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2.2 Hyperactive Hearts & Minds: Towards a Unified View of Attention Difficulties?

Adapted from workshops presented by Carla (Nelson) Berg at the Midwinter Brain Sciences Colloquium, February 1997 and 1998


click on image to see complete slide

For the stimulus-driven, it may take the promise of a virtual heaven or hell to keep attention in place...


The failure to activate so many ADDers experience even in the presence of strong desire is often blamed on not "caring" enough, which is extremely invalidating. It's not that they don't care; it's that they find it so hard to turn focus on and keep it going unless they are highly aroused, while acceptable sources of high arousal are not always easy to find. I used to tease my son when he was young that he wouldn't overlook his homework if he knew the teacher would chop off a finger when he forgot. He readily agreed. But clearly we can't attach heaven or hell as a consequence to every task they confront, even if the promise of a virtual heaven or hell is what it may take to hold the attention of the stimulus-driven.

It is the degree of stimulation it takes to hold focus steady that unites people on this spectrum, along with the "attentional inconsistency" that results when they can't keep arousal raised.In clinical terms, when understimulated, people with ADD have especially labile attention spans.

This "Spectrum of Thought Intensity" shows how ADDers differ from more "modulating" minds who can direct their attentions at will, applying focus  evenly in the proper amounts in the right places at the right time, detaching and redirecting as desired. These "Modulating" non-ADDers are symbolized by the smooth curves in the middle of the spectrum. (Click on image to view full size.) Again, this representation is a metaphorical model, a heuristic, not a literal representation derived from any measuring instrument or clinical data. It simply contrasts, in a symbolic way, the variations in states of mind and mood that can result from combining over and underfocusing with over and underarousal.

As noted, the waveforms equate attention with amplitude, or strength of thinking, and arousal with frequency, or strength of attachment, which in turn conditions  how long attention is likely to last. (For detail about what these waveforms depict and how they combine to create a spectrum of focusing styles see the supplement Beats of a Bouncing Brain Outlined ) To look at ADDers alone, with reference just to each other, means omitting the modulating middle and putting more labile attention spans side by side. That is exactly how this spectrum was derived.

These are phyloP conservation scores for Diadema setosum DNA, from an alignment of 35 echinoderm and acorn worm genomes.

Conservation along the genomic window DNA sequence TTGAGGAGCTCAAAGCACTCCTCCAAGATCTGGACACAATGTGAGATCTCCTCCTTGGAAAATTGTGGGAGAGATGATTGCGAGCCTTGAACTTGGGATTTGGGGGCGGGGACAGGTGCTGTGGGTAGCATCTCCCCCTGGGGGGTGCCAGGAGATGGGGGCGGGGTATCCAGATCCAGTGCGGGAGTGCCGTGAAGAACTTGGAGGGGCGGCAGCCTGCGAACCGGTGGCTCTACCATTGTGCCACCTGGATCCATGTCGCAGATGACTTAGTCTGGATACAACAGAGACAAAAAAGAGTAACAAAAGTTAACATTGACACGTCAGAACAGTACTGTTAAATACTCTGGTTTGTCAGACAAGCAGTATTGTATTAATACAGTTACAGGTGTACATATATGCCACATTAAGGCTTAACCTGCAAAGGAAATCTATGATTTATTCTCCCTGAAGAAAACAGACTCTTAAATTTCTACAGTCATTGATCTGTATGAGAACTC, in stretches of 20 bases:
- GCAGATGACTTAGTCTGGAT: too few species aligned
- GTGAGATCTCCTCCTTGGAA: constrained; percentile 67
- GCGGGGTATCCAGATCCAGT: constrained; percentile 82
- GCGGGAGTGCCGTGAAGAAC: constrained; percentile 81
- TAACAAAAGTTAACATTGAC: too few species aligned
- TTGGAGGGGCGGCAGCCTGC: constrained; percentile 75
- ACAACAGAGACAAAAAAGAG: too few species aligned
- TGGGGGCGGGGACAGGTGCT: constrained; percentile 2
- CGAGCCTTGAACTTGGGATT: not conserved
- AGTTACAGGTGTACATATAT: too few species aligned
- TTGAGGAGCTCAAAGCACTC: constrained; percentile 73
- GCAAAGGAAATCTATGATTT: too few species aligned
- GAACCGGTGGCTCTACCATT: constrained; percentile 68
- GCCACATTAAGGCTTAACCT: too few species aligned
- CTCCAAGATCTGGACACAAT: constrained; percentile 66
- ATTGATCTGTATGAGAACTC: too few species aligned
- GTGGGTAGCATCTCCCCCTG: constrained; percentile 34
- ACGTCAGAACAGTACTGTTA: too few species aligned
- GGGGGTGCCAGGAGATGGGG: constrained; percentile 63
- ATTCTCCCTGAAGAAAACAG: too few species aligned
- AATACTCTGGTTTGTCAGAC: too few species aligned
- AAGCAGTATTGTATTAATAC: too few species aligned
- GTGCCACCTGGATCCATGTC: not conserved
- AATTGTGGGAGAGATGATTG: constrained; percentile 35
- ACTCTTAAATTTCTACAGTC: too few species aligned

It is also, in effect, what I suspect is actually happening in the brain. For whatever reason (and those reasons are probably many), people with an attention difficulty spend most of their time shifting between states on the outer edges of this spectrum. Some of them bounce around and other may bounce in place, but they rarely land or linger long in the more modulating middle space. The whole continuum of attention difficulties thus consists of people who think too much or too little and feel too much or too little, as if the levers and gears in their brains had fewer notches or speeds in between, leaving them especially prone to the extremes.

The All or None Attention Span: X Except Not
For another convenient piece of shorthand, think of all the above as variations on the theme of an "All-or-None Attention Span."

Just as "All-or-None" has three variants -- Mostly All, Mostly None, and All+None -- so does this spectrum of attention difficulty. The hypofocused Type 1 on the left has attentions more off than on. The hyperfocused Type 3 at the opposite pole has attentions more on than off. And the mixed, or alternating, Type 2 cycles between over and underfocusing.

In the all-or-none vein, we have a joke on the ADD Forum on CompuServe, courtesy of Joe Coleman, who has captured in one pithy phrase what may be the one true thing we can safely say about everyone with an attention difficulty:

I am so (X). Except when I am not.

X may stand for whatever you want, as in, "I am so disorganized. Except when I'm not." Or "I am so intense. Except when I'm not." Pull out this punchline anytime around an ADDer, and you will only have to wait a beat for peals of laughter (for related humor, see also the Mind Memes at this site). But such jokes are also a sobering reminder of how painful the contrasts between these stark attentional highs and lows can be for people plagued by them chronically.

In more technical terms, as a group, people with ADD wrestle with under and over activation in tandem with their inconsistent attention spans. Where some are "underesponders," chronically sluggish and hard to turn on, others are "overeactors," persistently hyper in body and/or mind and too turned on too much of the time.

As described in other exhibits we will soon see in more detail, both overeactors and underesponders exist in all three types, but in different degrees. Those who are relatively more prone to low arousal are especially dependent on the environment to provide the stimulus push they need to turn focus on and hold it. On the other hand, overeactors who are predisposed to high arousal may have an easy time remaining stimulated, but then they feel pulled in too many directions at once and often become "overstimmed" into exhaustion, shutting down from the overload.

When focus is this acutely sensitive to arousability, it's not hard to see why people with attention difficulties run the gamut from underthinking to overthinking without much in between.

. This presentation was obtained from the Internet beginning at


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copyright 1996, 1998; Carla Nelson
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